Terraform vs CloudFormation: AWS resources added over the last year

Some people are all like:

it takes CloudFormation FOREVER to support new AWS features!

But other people are all like:

it takes Terraform FOREVER to support new AWS features!

So I decided to collect some data to gain better visibility into how the two infrastructure-as-code tools compare along this dimension.

Methodology

I looked at every AWS resource for which either Terraform (changelog) or CloudFormation (changelog) added support in the last ~year: the first day of April 2018 through the last day of April 2019.

For each of those AWS resources, I looked up whether each tool added support, and if so, logged the date(s).

So I'm not really answering the original question "how long does it take $IAC_TOOL to support new AWS features," but instead getting a broad comparative view of the two tools' AWS resources supported over the last year. (This data could be used to answer the original question for a given set of features, if they were released over the last year).

Limitations

  • Only looking at newly-added resources in Terraform or CloudFormation, not updates to existing ones
  • Terraform or CloudFormation may "add support" but it is only partial, and that nuance is lost here
  • Because of the limited time frame, some of the most painful longstanding non-supported AWS resources fall through the cracks of this analysis
  • There isn't always a perfect 1:1:1 mapping between an underlying AWS resource and the CFN/TF resources that represent it, but there usually is and when there isn't I used my best judgment to keep the comparisons accurate.
  • I'm not measuring time between a new feature being released by AWS and CFN/TF adding support, because that seemed like a more complicated question to answer meaningfully (they release a lot of stuff).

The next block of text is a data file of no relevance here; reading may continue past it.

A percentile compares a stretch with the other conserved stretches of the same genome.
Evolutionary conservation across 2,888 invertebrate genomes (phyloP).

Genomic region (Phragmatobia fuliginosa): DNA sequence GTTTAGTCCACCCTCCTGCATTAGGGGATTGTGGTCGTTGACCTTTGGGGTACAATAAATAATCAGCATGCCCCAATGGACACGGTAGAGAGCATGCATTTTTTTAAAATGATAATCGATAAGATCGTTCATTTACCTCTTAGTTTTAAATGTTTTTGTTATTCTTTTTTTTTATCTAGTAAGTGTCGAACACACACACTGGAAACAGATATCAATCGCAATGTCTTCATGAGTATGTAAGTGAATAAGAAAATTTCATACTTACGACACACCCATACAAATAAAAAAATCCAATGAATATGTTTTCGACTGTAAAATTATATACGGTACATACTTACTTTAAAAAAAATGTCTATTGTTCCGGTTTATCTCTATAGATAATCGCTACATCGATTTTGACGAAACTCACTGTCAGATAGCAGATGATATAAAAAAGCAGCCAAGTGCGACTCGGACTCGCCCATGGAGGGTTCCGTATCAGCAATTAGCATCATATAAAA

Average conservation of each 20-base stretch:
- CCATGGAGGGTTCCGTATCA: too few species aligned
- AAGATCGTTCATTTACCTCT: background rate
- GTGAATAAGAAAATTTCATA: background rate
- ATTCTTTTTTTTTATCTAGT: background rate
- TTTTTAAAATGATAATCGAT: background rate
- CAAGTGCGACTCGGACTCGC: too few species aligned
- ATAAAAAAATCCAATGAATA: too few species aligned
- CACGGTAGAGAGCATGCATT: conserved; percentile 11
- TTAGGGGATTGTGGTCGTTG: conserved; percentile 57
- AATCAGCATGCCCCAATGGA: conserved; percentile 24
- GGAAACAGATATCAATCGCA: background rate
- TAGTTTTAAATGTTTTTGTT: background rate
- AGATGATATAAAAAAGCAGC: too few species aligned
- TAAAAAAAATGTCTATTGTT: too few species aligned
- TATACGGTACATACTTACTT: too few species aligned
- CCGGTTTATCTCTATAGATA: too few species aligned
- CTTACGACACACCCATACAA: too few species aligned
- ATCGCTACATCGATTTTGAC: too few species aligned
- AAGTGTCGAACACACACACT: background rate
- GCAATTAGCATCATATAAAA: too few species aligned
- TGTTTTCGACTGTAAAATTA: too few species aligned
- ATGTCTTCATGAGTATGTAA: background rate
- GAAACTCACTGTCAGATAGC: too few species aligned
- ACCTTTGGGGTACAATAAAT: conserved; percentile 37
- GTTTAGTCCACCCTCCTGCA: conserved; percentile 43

Results

You can see the raw data, and the script used to generate the visualizations below, in this gist.

In summary:

  • CloudFormation added support for 131 AWS resources.
  • Terraform added support for 151 AWS resources.
  • CloudFormation added support for 70 AWS resources that Terraform does not support. High level view of the services under which those resources live:
  • Terraform added support for 84 AWS resources that CloudFormation does not support. High level view of the services under which those resources live:

  • CloudFormation and Terraform both added support for 2 AWS resources on the same day (notably, EKS cluster).
  • For the set of AWS resources that both tools support, there was a subset of 48 resources for which CloudFormation added support first. The maximum number of days by which CloudFormation support preceded Terraform support was 2686 (lol CFN has been around for a while!) and then median number of days was 103.
  • For the set of AWS resources that both tools support, there was a subset of 28 resources for which Terraform added support first. The maximum number of days by which Terraform support preceded CloudFormation support was 279 and then median number of days was 105.

Here's the number of days by which each AWS resource in question was implemented by one tool first (yellow for CFN first, purple for TF first):

Conclusions

The overall picture painted by this slice of data, to me, is that there is no simple narrative around which instrastructure-as-code tool is "better" at supporting AWS services and resources in a timely manner.

During the timeframe, both projects cranked out support for a similar number of AWS resources, and when you compare the time deltas and consider that Terraform is much newer, I don't see a clear "winner" – it depends on which services you care about.

And ultimately, both tools provide reasonable mechanisms to roll your own support for unsupported AWS resources. For this reason, my perspective is that there are several dimensions to the Terraform vs CloudFormation comparison that are more interesting, such as:

  • the workflow for {defining, peer-reviewing, deploying, destroying} infrastructure
  • validation
  • handling failures
  • detecting and fixing configuration drift
  • describing infrastructure with a DSL vs YAML/JSON config files
  • interaction with / ability to import and modify pre-existing AWS resources
  • integration with other tooling
  • documentation
  • open- vs closed- source

If there's anything interesting to you that I've overlooked in this data collection and analysis, let me know!

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